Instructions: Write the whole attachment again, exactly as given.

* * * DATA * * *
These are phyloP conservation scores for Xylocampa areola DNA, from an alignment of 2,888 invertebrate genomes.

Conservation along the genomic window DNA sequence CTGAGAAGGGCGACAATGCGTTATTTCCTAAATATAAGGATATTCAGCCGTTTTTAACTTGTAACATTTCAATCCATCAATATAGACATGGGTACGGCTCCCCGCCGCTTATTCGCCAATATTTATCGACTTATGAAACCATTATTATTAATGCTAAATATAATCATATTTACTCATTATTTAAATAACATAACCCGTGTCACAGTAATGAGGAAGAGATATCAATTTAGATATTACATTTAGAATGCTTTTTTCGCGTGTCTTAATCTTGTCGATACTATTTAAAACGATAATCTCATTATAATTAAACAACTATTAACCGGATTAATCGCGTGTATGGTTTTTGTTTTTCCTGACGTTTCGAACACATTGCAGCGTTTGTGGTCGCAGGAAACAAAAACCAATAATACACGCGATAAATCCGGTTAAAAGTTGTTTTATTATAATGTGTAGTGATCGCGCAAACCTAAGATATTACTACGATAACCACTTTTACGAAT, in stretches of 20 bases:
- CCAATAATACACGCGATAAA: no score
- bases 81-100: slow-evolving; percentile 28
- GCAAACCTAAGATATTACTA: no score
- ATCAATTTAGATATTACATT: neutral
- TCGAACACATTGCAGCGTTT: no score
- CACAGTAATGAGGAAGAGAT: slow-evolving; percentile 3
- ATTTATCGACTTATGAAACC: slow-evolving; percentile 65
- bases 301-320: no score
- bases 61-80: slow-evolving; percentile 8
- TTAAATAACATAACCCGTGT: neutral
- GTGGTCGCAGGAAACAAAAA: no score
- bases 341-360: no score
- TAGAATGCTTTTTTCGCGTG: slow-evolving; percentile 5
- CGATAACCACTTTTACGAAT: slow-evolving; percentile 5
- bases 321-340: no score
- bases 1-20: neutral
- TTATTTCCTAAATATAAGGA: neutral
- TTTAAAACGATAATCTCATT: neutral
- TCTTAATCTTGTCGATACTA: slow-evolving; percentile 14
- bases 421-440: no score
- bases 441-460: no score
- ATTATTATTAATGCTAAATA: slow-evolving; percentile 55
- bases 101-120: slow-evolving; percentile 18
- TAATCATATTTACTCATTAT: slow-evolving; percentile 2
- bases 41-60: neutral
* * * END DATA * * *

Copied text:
These are phyloP conservation scores for Xylocampa areola DNA, from an alignment of 2,888 invertebrate genomes.

Conservation along the genomic window DNA sequence CTGAGAAGGGCGACAATGCGTTATTTCCTAAATATAAGGATATTCAGCCGTTTTTAACTTGTAACATTTCAATCCATCAATATAGACATGGGTACGGCTCCCCGCCGCTTATTCGCCAATATTTATCGACTTATGAAACCATTATTATTAATGCTAAATATAATCATATTTACTCATTATTTAAATAACATAACCCGTGTCACAGTAATGAGGAAGAGATATCAATTTAGATATTACATTTAGAATGCTTTTTTCGCGTGTCTTAATCTTGTCGATACTATTTAAAACGATAATCTCATTATAATTAAACAACTATTAACCGGATTAATCGCGTGTATGGTTTTTGTTTTTCCTGACGTTTCGAACACATTGCAGCGTTTGTGGTCGCAGGAAACAAAAACCAATAATACACGCGATAAATCCGGTTAAAAGTTGTTTTATTATAATGTGTAGTGATCGCGCAAACCTAAGATATTACTACGATAACCACTTTTACGAAT, in stretches of 20 bases:
- CCAATAATACACGCGATAAA: no score
- bases 81-100: slow-evolving; percentile 28
- GCAAACCTAAGATATTACTA: no score
- ATCAATTTAGATATTACATT: neutral
- TCGAACACATTGCAGCGTTT: no score
- CACAGTAATGAGGAAGAGAT: slow-evolving; percentile 3
- ATTTATCGACTTATGAAACC: slow-evolving; percentile 65
- bases 301-320: no score
- bases 61-80: slow-evolving; percentile 8
- TTAAATAACATAACCCGTGT: neutral
- GTGGTCGCAGGAAACAAAAA: no score
- bases 341-360: no score
- TAGAATGCTTTTTTCGCGTG: slow-evolving; percentile 5
- CGATAACCACTTTTACGAAT: slow-evolving; percentile 5
- bases 321-340: no score
- bases 1-20: neutral
- TTATTTCCTAAATATAAGGA: neutral
- TTTAAAACGATAATCTCATT: neutral
- TCTTAATCTTGTCGATACTA: slow-evolving; percentile 14
- bases 421-440: no score
- bases 441-460: no score
- ATTATTATTAATGCTAAATA: slow-evolving; percentile 55
- bases 101-120: slow-evolving; percentile 18
- TAATCATATTTACTCATTAT: slow-evolving; percentile 2
- bases 41-60: neutral